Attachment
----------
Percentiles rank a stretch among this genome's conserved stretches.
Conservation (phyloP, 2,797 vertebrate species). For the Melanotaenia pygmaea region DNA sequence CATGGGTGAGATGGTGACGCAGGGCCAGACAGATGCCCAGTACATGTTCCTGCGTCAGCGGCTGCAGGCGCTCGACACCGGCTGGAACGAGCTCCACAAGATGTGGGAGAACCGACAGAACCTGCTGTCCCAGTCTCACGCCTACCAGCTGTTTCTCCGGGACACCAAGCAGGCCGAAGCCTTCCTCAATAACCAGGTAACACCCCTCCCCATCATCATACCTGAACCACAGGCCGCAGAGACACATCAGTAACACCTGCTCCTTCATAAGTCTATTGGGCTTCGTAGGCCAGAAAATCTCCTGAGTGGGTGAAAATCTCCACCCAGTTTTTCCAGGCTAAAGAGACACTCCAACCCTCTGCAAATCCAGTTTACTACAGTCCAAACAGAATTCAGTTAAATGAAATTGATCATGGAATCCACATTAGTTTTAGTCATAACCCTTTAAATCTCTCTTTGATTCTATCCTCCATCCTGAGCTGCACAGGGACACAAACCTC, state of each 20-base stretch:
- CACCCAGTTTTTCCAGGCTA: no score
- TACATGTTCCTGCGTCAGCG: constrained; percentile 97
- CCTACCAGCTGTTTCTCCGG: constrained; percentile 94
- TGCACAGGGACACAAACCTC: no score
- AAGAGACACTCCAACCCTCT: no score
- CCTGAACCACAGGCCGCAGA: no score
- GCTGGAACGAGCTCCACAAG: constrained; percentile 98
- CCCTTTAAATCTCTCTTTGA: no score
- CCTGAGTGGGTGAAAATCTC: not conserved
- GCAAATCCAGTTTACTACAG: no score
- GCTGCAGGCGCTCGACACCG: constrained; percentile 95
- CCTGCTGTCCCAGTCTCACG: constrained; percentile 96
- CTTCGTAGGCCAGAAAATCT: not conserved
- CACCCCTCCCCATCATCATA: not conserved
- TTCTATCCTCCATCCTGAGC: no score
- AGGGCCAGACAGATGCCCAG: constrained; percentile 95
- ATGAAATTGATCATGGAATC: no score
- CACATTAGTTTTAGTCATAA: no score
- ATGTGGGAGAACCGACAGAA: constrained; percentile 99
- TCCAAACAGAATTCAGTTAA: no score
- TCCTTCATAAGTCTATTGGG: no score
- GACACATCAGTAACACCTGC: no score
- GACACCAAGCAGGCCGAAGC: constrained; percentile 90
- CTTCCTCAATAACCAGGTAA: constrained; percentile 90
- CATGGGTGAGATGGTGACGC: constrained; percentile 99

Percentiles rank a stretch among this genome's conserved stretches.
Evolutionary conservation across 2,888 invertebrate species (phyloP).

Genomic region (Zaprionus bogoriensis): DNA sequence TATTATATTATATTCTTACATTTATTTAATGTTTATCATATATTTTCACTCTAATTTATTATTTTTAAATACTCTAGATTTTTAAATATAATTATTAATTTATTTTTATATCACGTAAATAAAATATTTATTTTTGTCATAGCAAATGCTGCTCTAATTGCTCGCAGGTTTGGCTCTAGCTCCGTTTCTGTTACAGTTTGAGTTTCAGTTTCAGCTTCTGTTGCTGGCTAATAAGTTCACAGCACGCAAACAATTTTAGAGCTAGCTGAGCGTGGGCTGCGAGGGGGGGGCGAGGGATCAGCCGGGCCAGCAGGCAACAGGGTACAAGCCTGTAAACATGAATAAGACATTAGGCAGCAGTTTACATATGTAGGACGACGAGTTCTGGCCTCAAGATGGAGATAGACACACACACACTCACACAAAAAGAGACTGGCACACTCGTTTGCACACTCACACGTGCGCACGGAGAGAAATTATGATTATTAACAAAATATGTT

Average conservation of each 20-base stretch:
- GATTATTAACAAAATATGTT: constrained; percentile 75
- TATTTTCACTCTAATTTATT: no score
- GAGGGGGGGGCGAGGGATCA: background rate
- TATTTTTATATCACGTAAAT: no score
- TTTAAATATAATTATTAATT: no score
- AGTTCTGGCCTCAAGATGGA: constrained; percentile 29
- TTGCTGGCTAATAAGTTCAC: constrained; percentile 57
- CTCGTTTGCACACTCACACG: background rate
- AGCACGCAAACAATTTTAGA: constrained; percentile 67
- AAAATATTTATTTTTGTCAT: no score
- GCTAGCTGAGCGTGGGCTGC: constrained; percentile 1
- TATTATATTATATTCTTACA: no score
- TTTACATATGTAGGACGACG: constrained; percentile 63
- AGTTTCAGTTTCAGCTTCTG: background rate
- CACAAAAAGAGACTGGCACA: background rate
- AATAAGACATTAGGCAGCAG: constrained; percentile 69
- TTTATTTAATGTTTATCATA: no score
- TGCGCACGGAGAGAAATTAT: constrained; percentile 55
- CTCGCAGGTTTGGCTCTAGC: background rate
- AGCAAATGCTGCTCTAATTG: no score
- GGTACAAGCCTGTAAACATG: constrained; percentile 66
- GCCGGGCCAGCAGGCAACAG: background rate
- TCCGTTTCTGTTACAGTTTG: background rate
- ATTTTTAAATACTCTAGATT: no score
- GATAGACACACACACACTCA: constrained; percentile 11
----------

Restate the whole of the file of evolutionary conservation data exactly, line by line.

Percentiles rank a stretch among this genome's conserved stretches.
Conservation (phyloP, 2,797 vertebrate species). For the Melanotaenia pygmaea region DNA sequence CATGGGTGAGATGGTGACGCAGGGCCAGACAGATGCCCAGTACATGTTCCTGCGTCAGCGGCTGCAGGCGCTCGACACCGGCTGGAACGAGCTCCACAAGATGTGGGAGAACCGACAGAACCTGCTGTCCCAGTCTCACGCCTACCAGCTGTTTCTCCGGGACACCAAGCAGGCCGAAGCCTTCCTCAATAACCAGGTAACACCCCTCCCCATCATCATACCTGAACCACAGGCCGCAGAGACACATCAGTAACACCTGCTCCTTCATAAGTCTATTGGGCTTCGTAGGCCAGAAAATCTCCTGAGTGGGTGAAAATCTCCACCCAGTTTTTCCAGGCTAAAGAGACACTCCAACCCTCTGCAAATCCAGTTTACTACAGTCCAAACAGAATTCAGTTAAATGAAATTGATCATGGAATCCACATTAGTTTTAGTCATAACCCTTTAAATCTCTCTTTGATTCTATCCTCCATCCTGAGCTGCACAGGGACACAAACCTC, state of each 20-base stretch:
- CACCCAGTTTTTCCAGGCTA: no score
- TACATGTTCCTGCGTCAGCG: constrained; percentile 97
- CCTACCAGCTGTTTCTCCGG: constrained; percentile 94
- TGCACAGGGACACAAACCTC: no score
- AAGAGACACTCCAACCCTCT: no score
- CCTGAACCACAGGCCGCAGA: no score
- GCTGGAACGAGCTCCACAAG: constrained; percentile 98
- CCCTTTAAATCTCTCTTTGA: no score
- CCTGAGTGGGTGAAAATCTC: not conserved
- GCAAATCCAGTTTACTACAG: no score
- GCTGCAGGCGCTCGACACCG: constrained; percentile 95
- CCTGCTGTCCCAGTCTCACG: constrained; percentile 96
- CTTCGTAGGCCAGAAAATCT: not conserved
- CACCCCTCCCCATCATCATA: not conserved
- TTCTATCCTCCATCCTGAGC: no score
- AGGGCCAGACAGATGCCCAG: constrained; percentile 95
- ATGAAATTGATCATGGAATC: no score
- CACATTAGTTTTAGTCATAA: no score
- ATGTGGGAGAACCGACAGAA: constrained; percentile 99
- TCCAAACAGAATTCAGTTAA: no score
- TCCTTCATAAGTCTATTGGG: no score
- GACACATCAGTAACACCTGC: no score
- GACACCAAGCAGGCCGAAGC: constrained; percentile 90
- CTTCCTCAATAACCAGGTAA: constrained; percentile 90
- CATGGGTGAGATGGTGACGC: constrained; percentile 99

Percentiles rank a stretch among this genome's conserved stretches.
Evolutionary conservation across 2,888 invertebrate species (phyloP).

Genomic region (Zaprionus bogoriensis): DNA sequence TATTATATTATATTCTTACATTTATTTAATGTTTATCATATATTTTCACTCTAATTTATTATTTTTAAATACTCTAGATTTTTAAATATAATTATTAATTTATTTTTATATCACGTAAATAAAATATTTATTTTTGTCATAGCAAATGCTGCTCTAATTGCTCGCAGGTTTGGCTCTAGCTCCGTTTCTGTTACAGTTTGAGTTTCAGTTTCAGCTTCTGTTGCTGGCTAATAAGTTCACAGCACGCAAACAATTTTAGAGCTAGCTGAGCGTGGGCTGCGAGGGGGGGGCGAGGGATCAGCCGGGCCAGCAGGCAACAGGGTACAAGCCTGTAAACATGAATAAGACATTAGGCAGCAGTTTACATATGTAGGACGACGAGTTCTGGCCTCAAGATGGAGATAGACACACACACACTCACACAAAAAGAGACTGGCACACTCGTTTGCACACTCACACGTGCGCACGGAGAGAAATTATGATTATTAACAAAATATGTT

Average conservation of each 20-base stretch:
- GATTATTAACAAAATATGTT: constrained; percentile 75
- TATTTTCACTCTAATTTATT: no score
- GAGGGGGGGGCGAGGGATCA: background rate
- TATTTTTATATCACGTAAAT: no score
- TTTAAATATAATTATTAATT: no score
- AGTTCTGGCCTCAAGATGGA: constrained; percentile 29
- TTGCTGGCTAATAAGTTCAC: constrained; percentile 57
- CTCGTTTGCACACTCACACG: background rate
- AGCACGCAAACAATTTTAGA: constrained; percentile 67
- AAAATATTTATTTTTGTCAT: no score
- GCTAGCTGAGCGTGGGCTGC: constrained; percentile 1
- TATTATATTATATTCTTACA: no score
- TTTACATATGTAGGACGACG: constrained; percentile 63
- AGTTTCAGTTTCAGCTTCTG: background rate
- CACAAAAAGAGACTGGCACA: background rate
- AATAAGACATTAGGCAGCAG: constrained; percentile 69
- TTTATTTAATGTTTATCATA: no score
- TGCGCACGGAGAGAAATTAT: constrained; percentile 55
- CTCGCAGGTTTGGCTCTAGC: background rate
- AGCAAATGCTGCTCTAATTG: no score
- GGTACAAGCCTGTAAACATG: constrained; percentile 66
- GCCGGGCCAGCAGGCAACAG: background rate
- TCCGTTTCTGTTACAGTTTG: background rate
- ATTTTTAAATACTCTAGATT: no score
- GATAGACACACACACACTCA: constrained; percentile 11